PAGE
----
Freedom of Color

By Cristina Esguerra - Wednesday, July 24, 2019
Freedom of Color

Carlos Cruz-Diez dedicated his life to solving a problem never before thought of in art history: how to free color from form. Simply coming up with this question meant understanding art and color in a different way.

Image: Carlos Cruz-Diez, "Chromosaturation," detail, as installed in Museum of Contemporary Art Australia, Sydney, 2015. Photo by Maja Baska

 

Carlos Cruz-Diez dedicated his life to solving a problem never before thought of in art history: how to free color from form. Simply coming up with this question meant understanding art and color in a different way.

Cruz-Diez (1923) began his career drawing cartoons for local media outlets and painting critical artworks. He showed the reality of Venezuela’s society hoping to have a positive impact. After years of work he realized he was doomed to fail.

The need for a drastic change of purpose led him into deep research and introspection. He read books on physics, photography, philosophy, tech-innovation, painting, poetry… At some point in the process art turned into invention, experimentation, creation, and knowledge.

 

Carlos Cruz-Diez, "Chromosaturation," detail, as installed in Museum of Contemporary Art Australia, Sydney, 2015. Photo by Maja Baska.

 

Because of this new perspective he started to approach art like a scientist might do: he carefully analyzed its history and looked for a field where innovation was still possible. Coming up with new combinations to do what had already been done wasn’t for him. He wanted to expand artists’ knowledge, discover unseen phenomena, and print his name on art history.

He chose to study color. In the mid 1950’s he realized colors are not attributes belonging to objects, as Aristotle’s philosophy states and painting and sculpture have been conveying for centuries. To Cruz-Diez they are mutable events dependent on multiple variables: light, the human eye, each other…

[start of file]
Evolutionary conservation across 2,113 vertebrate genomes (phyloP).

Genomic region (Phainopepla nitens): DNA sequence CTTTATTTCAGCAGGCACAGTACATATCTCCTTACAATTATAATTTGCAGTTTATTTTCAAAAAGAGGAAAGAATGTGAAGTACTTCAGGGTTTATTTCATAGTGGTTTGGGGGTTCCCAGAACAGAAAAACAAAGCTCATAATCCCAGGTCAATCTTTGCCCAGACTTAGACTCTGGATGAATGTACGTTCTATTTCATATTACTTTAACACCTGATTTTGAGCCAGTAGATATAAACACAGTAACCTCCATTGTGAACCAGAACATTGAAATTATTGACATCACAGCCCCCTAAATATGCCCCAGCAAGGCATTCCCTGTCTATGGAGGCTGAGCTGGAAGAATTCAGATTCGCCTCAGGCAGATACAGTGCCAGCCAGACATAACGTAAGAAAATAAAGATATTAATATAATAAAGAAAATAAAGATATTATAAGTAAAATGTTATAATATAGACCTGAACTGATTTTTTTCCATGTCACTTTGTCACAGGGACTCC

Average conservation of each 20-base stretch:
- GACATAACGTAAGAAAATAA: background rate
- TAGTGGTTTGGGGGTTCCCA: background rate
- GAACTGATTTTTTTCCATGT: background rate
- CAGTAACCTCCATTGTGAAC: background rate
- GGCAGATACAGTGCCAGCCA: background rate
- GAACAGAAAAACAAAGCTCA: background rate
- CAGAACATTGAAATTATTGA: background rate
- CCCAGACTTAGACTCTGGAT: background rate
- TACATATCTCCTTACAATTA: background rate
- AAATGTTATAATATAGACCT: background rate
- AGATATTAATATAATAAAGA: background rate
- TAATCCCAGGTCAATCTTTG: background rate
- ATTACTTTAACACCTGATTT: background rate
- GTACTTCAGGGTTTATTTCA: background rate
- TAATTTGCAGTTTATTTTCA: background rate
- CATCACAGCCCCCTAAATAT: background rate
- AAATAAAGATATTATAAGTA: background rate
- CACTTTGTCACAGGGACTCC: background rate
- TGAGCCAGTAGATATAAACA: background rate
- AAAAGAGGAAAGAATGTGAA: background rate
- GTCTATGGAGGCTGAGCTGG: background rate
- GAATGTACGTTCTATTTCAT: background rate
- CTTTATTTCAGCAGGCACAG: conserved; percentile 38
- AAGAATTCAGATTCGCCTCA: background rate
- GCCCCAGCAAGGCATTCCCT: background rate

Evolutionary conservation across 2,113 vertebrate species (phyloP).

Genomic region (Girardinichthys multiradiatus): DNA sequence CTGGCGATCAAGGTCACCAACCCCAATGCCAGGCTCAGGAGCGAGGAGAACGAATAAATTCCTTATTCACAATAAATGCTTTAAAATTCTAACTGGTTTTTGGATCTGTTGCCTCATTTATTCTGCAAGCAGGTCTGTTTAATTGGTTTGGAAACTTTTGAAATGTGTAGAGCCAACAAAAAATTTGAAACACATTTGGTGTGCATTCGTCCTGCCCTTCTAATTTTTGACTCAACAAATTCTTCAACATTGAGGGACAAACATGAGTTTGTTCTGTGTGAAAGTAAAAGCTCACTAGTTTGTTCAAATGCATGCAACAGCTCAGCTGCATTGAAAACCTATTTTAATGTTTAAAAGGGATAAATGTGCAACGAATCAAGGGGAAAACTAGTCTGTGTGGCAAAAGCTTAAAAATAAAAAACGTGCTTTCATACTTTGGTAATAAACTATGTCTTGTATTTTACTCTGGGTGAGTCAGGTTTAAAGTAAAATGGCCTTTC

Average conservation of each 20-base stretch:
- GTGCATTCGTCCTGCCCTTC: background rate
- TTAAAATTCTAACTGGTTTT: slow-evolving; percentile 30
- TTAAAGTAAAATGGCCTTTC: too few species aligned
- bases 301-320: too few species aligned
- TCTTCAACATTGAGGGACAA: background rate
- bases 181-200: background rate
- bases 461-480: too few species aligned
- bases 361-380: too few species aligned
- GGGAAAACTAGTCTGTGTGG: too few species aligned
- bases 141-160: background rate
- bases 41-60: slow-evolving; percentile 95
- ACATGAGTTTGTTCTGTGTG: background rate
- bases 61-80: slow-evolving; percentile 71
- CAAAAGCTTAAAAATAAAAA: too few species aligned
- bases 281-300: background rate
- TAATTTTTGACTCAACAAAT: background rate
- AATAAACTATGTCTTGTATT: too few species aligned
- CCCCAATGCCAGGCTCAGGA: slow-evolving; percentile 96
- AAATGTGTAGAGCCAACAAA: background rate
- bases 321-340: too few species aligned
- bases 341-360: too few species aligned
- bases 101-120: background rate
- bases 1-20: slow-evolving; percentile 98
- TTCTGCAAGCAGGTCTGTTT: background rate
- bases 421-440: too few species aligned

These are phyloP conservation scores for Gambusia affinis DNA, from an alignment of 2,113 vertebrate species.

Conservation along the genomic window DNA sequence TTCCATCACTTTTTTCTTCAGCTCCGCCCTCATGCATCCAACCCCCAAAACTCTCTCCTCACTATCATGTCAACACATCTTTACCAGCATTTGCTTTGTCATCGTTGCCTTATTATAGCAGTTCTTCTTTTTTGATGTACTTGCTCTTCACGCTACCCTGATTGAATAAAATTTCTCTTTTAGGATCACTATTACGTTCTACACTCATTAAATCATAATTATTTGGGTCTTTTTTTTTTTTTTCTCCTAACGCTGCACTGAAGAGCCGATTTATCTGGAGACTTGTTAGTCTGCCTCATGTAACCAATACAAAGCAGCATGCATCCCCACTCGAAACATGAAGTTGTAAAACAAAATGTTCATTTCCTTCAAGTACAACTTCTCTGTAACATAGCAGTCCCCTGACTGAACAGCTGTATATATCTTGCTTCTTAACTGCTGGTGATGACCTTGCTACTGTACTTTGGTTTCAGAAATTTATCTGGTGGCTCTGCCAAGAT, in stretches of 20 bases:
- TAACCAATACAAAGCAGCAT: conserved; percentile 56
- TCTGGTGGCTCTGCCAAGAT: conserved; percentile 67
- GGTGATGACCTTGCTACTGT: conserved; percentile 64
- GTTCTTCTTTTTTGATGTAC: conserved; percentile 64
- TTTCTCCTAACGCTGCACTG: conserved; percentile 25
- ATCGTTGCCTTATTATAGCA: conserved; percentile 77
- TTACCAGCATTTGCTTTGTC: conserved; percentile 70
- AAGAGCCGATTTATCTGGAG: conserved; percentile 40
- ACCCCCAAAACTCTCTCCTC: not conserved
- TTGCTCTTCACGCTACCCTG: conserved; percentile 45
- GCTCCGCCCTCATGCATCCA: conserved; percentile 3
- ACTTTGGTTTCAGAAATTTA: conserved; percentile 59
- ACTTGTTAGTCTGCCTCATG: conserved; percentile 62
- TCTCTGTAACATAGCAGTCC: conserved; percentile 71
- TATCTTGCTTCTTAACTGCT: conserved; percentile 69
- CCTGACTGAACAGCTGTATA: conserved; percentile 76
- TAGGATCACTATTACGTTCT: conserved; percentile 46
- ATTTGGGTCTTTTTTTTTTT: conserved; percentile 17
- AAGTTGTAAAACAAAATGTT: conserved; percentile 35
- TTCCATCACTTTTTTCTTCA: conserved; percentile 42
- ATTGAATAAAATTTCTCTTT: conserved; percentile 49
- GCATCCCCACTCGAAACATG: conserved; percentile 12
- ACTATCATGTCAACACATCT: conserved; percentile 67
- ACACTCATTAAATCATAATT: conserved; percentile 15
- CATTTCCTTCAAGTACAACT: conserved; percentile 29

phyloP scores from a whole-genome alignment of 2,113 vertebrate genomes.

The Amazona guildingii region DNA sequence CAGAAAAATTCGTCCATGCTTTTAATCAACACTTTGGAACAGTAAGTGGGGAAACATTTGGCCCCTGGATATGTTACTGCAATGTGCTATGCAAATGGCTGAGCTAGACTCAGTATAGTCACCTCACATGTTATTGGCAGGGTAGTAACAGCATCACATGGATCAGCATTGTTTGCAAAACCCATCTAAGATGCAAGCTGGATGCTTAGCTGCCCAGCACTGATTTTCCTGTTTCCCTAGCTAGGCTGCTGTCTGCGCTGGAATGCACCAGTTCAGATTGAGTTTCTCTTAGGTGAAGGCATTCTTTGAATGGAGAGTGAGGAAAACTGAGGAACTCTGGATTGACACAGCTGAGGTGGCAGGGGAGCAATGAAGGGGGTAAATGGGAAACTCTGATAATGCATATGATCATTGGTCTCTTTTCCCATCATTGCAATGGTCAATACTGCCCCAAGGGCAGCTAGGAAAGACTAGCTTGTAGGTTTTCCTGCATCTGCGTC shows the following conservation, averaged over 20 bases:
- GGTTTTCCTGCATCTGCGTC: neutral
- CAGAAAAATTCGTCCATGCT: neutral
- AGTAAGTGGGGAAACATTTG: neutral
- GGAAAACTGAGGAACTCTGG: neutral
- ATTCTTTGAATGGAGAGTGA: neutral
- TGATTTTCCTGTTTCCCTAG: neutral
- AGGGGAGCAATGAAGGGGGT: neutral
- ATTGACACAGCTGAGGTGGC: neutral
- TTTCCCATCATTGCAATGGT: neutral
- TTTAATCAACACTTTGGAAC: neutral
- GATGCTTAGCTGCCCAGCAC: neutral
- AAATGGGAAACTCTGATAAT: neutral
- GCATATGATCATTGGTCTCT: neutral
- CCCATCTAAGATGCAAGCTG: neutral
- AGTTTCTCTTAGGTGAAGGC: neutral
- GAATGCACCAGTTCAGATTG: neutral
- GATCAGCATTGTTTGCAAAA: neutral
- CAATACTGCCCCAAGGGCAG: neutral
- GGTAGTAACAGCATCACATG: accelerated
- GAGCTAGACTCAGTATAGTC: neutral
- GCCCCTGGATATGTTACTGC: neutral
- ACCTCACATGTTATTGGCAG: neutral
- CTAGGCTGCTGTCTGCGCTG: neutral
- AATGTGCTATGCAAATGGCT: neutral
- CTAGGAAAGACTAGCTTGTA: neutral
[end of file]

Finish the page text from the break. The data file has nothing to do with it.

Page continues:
Artists had always subjected color to something else. It was never thought of as autonomous. In Medieval Christian paintings, for example, they used it as a symbol to express the religion’s main beliefs and ideas. White stood for purity, purple represented hard times, and green spoke of hope.

When the invention of perspective turned the canvas into a window to the world, painters began to apply color mimicking nature for that was precisely what they were meant to portray.

In 1959 Cruz-Diez was finally able to liberate color and make art out of his theory: his Physichronomies-as do all artworks he’s created ever since- present colors as an event taking place in space and time.

 

Carlos Cruz-Diez (b.1923, Venezuela) Physichromie Panam 94 2011 Chromography, aluminum 5′ x 26 1/4′ – 150 x 800 cm Image Courtesy of Sicardi Gallery

 

Here’s the technics basics: the Venezuelan paints two thin lines -one green one red- on top of a black background. The lines slightly overlap. He repeats them over and over again turning them into a pattern that covers the entire work. At a distance where the spectator can no longer distinguish one line from the other, a shade of yellow pops out.    

Contemplating a Physichronomieis an experience of color. As the viewer walks in front of it, its colors vary: blues and reds give way to purples, and yellows and reds to oranges. Taking just two steps sideways unveils a completely different art piece as colors are added and subtracted. 

 

© Photo : Atelier Cruz-Diez, Carlos Cruz-Díez. 

 

In 1963 the artist took the idea of launching color into space even further. Chromosaturationsare labyrinths where spectators walk drenched in a colored atmosphere. He uses light’s primary shades -red, blue and green- to create what he calls “chromosaturated” environments. In them the spectator cannot really decipher what he or she is seeing. “An attentive, patient person will notice their eyes trying to adapt, trying to think about what they’re seeing, and wherever they look they will see a gradual… amazing transformation of color,” says renown Venezuelan art curator Ariel Jiménez in Carlos Cruz-Diez: The Autonomy of Color.

The constant mutability of Cruz-Diez’ kinetic artworks speaks of a perpetual present. Past and future exist only in our minds. Real is just the world of colors unfolding before us, so we should concentrate our efforts on seeing it whole.

This is the third in a series of articles -produced with the support of Bogotá’s Modern Art Museum- that will explore the work and philosophy of modern Latin American artists.

  

 

 

Cristina Esguerra is a philosopher and a journalist. She has an M.A in Philosophy from the Freie Universität and an M.A in Arts and Culture from Columbia Journalism School. She’s currently working as a freelance journalist between Bogotá and Berlin, writing for ArtDependece, eltiempo.com, Semana, and Contemporary&, among other media outlets.

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